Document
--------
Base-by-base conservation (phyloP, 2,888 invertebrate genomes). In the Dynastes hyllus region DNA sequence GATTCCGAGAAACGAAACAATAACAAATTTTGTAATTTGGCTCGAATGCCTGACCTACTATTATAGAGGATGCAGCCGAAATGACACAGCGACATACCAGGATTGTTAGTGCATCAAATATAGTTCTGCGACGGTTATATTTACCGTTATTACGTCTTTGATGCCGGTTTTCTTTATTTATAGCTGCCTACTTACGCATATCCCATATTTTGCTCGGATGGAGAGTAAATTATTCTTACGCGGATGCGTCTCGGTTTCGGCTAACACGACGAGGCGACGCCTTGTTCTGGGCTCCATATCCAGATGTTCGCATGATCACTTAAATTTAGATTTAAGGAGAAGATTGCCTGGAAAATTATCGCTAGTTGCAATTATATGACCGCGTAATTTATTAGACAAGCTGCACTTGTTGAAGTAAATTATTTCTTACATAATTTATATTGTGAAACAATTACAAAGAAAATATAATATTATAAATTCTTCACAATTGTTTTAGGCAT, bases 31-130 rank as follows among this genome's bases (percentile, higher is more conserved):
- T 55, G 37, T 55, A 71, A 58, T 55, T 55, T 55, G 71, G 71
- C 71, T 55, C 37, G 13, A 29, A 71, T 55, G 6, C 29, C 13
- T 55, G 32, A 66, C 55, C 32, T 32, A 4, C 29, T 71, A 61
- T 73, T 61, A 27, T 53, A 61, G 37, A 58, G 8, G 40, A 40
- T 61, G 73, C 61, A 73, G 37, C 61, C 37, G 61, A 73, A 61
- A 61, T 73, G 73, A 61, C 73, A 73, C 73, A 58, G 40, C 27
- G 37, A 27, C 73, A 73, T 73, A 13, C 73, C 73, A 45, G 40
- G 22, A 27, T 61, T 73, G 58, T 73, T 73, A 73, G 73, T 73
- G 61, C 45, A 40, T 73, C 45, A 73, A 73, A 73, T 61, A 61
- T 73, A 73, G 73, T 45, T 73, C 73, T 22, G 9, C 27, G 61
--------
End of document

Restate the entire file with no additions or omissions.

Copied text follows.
Base-by-base conservation (phyloP, 2,888 invertebrate genomes). In the Dynastes hyllus region DNA sequence GATTCCGAGAAACGAAACAATAACAAATTTTGTAATTTGGCTCGAATGCCTGACCTACTATTATAGAGGATGCAGCCGAAATGACACAGCGACATACCAGGATTGTTAGTGCATCAAATATAGTTCTGCGACGGTTATATTTACCGTTATTACGTCTTTGATGCCGGTTTTCTTTATTTATAGCTGCCTACTTACGCATATCCCATATTTTGCTCGGATGGAGAGTAAATTATTCTTACGCGGATGCGTCTCGGTTTCGGCTAACACGACGAGGCGACGCCTTGTTCTGGGCTCCATATCCAGATGTTCGCATGATCACTTAAATTTAGATTTAAGGAGAAGATTGCCTGGAAAATTATCGCTAGTTGCAATTATATGACCGCGTAATTTATTAGACAAGCTGCACTTGTTGAAGTAAATTATTTCTTACATAATTTATATTGTGAAACAATTACAAAGAAAATATAATATTATAAATTCTTCACAATTGTTTTAGGCAT, bases 31-130 rank as follows among this genome's bases (percentile, higher is more conserved):
- T 55, G 37, T 55, A 71, A 58, T 55, T 55, T 55, G 71, G 71
- C 71, T 55, C 37, G 13, A 29, A 71, T 55, G 6, C 29, C 13
- T 55, G 32, A 66, C 55, C 32, T 32, A 4, C 29, T 71, A 61
- T 73, T 61, A 27, T 53, A 61, G 37, A 58, G 8, G 40, A 40
- T 61, G 73, C 61, A 73, G 37, C 61, C 37, G 61, A 73, A 61
- A 61, T 73, G 73, A 61, C 73, A 73, C 73, A 58, G 40, C 27
- G 37, A 27, C 73, A 73, T 73, A 13, C 73, C 73, A 45, G 40
- G 22, A 27, T 61, T 73, G 58, T 73, T 73, A 73, G 73, T 73
- G 61, C 45, A 40, T 73, C 45, A 73, A 73, A 73, T 61, A 61
- T 73, A 73, G 73, T 45, T 73, C 73, T 22, G 9, C 27, G 61